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Hydrocephalus ailment in children, deadly but curable

October 23, 2017 - Seun Olaniyan

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Aside malaria and other endemic diseases that pose a serious threat to children in Sub-Saharan Africa, hydrocephalus, in its unusual manner and manifestations, is also an alarming health risk.

As defined by several medical journals, “hydrocephalus is excessive accumulation of cerebrospinal fluid (CSF) within the cranial vault due, to excessive production or inadequate absorption, which makes the head to grow bigger and larger, if not detected early and given required medical treatment.”

The attitude of government, civil societies, parents and general public to hydrocephalus in the country is a breach of children’s survival, development, protection and participation rights, as enshrined in the Child Rights Act.

The ailment is prevalent in developing countries and hindered by significant economic constraints and delays in treatment, whereby most patients don’t present for treatment at least seven months after onset of clinical symptoms.

Unlike Africa, the prevalence and incidence of hydrocephalus in developed nations is estimated at 0.9 to 1.2/1000 and 0.2-0.6/1000. And though there is no reliable estimate in Africa, but its incidence is likely higher, because of untreated or poorly treated neonatal meningitis and nutritional deficiencies.

According to a consultant obstetrician and gynaecologist, Dr. Sunday Adeboye, CSF is produced predominantly by choroid plexus of the four cerebral ventricles, at a rate of 20 mL/hour.

He said: “Hydrocephalus has been categorised as communicating or non-communicating. The former is due to failure of CSF absorption by the arachnoid villi, whereas the latter involves obstruction of CSF flow into the subarachnoid space. A small minority of cases exhibits excessive production of CSF, most commonly secondary to a choroid plexus papilloma.”

Adeboye explained that despite the prevalence of malaria in Africa and reports of associated hydrocephalus, there is no clear relationship between its cerebral form and subsequent hydrocephalus. The clinical presentation is characterised by noticeable signs and symptoms.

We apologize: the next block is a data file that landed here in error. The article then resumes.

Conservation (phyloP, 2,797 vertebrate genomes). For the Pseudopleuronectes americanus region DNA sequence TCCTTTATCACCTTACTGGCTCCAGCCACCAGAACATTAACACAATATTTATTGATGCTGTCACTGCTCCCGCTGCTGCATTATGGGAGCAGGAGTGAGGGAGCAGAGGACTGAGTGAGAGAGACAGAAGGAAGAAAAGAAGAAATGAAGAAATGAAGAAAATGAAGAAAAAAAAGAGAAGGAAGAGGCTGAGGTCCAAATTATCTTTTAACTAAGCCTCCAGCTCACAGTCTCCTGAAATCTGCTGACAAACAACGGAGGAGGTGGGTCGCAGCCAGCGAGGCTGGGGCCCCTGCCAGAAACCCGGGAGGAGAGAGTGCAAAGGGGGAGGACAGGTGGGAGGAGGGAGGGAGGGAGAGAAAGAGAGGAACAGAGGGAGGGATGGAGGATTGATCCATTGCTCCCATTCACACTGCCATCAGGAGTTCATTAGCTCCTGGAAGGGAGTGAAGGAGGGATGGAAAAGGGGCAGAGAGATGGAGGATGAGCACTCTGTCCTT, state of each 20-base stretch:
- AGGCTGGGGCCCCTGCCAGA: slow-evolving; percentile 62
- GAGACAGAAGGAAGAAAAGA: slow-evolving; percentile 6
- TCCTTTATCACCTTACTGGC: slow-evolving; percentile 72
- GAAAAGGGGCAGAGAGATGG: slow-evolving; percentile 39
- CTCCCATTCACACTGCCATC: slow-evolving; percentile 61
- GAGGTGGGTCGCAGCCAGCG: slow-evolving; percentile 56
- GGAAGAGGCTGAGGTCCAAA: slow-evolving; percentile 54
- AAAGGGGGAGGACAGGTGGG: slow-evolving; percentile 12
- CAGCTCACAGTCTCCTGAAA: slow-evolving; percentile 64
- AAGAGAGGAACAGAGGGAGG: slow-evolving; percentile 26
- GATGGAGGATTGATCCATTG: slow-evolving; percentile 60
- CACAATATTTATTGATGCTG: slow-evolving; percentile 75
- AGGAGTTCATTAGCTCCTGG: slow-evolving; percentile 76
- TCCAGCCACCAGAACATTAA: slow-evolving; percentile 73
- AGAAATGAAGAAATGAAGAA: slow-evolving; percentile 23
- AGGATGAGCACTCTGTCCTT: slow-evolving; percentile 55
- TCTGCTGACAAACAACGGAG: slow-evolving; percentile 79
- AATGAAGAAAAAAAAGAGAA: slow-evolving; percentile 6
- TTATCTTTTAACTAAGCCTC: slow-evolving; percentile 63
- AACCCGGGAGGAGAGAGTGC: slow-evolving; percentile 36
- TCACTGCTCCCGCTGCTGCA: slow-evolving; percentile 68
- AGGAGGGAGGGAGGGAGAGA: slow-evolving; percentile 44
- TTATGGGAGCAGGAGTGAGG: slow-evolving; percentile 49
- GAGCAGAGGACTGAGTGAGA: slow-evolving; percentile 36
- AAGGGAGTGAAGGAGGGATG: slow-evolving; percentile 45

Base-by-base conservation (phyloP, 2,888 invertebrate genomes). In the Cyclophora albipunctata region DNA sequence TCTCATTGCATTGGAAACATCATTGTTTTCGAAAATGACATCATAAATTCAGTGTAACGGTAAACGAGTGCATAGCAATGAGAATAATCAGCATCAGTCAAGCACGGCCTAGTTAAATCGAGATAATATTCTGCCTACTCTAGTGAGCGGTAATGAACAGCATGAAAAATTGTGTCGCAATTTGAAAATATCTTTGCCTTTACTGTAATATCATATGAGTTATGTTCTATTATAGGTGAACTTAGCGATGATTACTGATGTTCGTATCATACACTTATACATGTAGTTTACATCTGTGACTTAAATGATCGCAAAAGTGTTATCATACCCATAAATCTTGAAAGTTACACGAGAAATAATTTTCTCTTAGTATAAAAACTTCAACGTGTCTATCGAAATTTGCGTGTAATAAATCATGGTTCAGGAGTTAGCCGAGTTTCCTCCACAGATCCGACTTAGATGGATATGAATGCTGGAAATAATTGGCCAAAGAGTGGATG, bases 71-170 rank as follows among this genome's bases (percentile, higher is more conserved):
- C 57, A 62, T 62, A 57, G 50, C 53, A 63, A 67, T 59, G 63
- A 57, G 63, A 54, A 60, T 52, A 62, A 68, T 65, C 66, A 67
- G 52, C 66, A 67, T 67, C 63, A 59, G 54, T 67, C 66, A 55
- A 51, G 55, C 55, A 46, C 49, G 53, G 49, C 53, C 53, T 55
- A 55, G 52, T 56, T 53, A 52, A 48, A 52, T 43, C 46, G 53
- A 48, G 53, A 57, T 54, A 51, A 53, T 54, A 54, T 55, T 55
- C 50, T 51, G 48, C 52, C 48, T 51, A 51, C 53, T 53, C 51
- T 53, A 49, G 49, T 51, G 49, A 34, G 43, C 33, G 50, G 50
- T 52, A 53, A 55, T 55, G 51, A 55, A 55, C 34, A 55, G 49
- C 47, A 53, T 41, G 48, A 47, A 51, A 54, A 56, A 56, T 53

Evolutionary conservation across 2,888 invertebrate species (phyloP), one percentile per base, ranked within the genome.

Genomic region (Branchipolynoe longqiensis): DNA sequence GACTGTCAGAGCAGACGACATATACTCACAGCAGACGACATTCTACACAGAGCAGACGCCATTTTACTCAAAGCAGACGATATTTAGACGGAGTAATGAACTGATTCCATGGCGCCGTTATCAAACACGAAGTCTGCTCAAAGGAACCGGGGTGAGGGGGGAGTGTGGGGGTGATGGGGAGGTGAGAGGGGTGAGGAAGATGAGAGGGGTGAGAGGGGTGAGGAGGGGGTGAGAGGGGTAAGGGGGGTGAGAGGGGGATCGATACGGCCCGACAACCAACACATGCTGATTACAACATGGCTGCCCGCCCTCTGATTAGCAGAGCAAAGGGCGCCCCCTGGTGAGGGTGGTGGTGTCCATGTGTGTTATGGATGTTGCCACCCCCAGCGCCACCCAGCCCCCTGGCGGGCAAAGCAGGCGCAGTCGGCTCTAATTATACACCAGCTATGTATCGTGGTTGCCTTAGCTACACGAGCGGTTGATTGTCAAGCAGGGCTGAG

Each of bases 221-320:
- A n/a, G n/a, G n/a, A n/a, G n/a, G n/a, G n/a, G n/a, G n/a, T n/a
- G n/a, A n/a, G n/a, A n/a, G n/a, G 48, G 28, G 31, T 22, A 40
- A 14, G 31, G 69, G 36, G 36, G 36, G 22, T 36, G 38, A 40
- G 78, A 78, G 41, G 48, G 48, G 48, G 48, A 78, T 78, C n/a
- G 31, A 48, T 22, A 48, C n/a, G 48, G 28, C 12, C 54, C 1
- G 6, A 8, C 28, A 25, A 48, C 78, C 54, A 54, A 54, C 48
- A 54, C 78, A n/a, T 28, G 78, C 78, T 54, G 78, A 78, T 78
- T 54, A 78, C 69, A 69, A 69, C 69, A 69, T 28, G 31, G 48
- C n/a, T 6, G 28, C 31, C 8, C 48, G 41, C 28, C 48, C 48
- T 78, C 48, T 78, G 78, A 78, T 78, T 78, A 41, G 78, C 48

He listed the symptoms to include: fatigue, drowsiness, vomiting, headache, failing vision, deteriorating mental function and enlarged head circumference; with such signs as wide tense fontanel, papilloedema, reduced visual acuity, failure of upward gaze, general clumsiness, dyspraxic gait and increasing head circumference.

Adeboye, who was the Chief Medical Director (CMD) of State Specialist Hospital, Akure, however, said older children would not present with increased head circumference. Rather, they would often complain of the classic triad such as, headache, vomiting and lethargy.

He explained that hydrocephalus is a common childhood disorder and a known cause of neurological morbidity among infants, particularly in developing countries, and its management is quite challenging.

A 2015 report by Sahel Medical Journal, an official publication of the Usmanu Danfodiyo University Teaching Hospital, Sokoto, underscored that it has more prevalence in northern Nigeria. A study conducted by the Radiology department of the institution over a period of two years through transfontanelle US scans in 64 children, revealed that 39 boys and 25 had the ailment.

The results showed that “Fifty-two patients (81.3 per cent) had hydrocephalus of congenital origin. Eleven cases (17.2 per cent) had postmeningitic hydrocephalus, while only one case (1.6 per cent) was posthemorrhagic. Twenty-five patients (48.0 per cent) of the congenital cases were due to cerebral aqueduct stenosis. Eleven (21.2 per cent) of the congenital cases were from obstruction at the exit foramina of Luschka and Magendie resulting in the communicating type of hydrocephalus.”

Similarly, the Nigerian Journal of Clinical Practice, which undertook same medical exercise on 34 patients for a period of two years by the Department of Surgery, Neurosurgery Unit, Lagos University Teaching Hospital, Lagos, said: “Globally, the burden of hydrocephalus in paediatric population is high, with prevalence rate of 1.2/1000 children.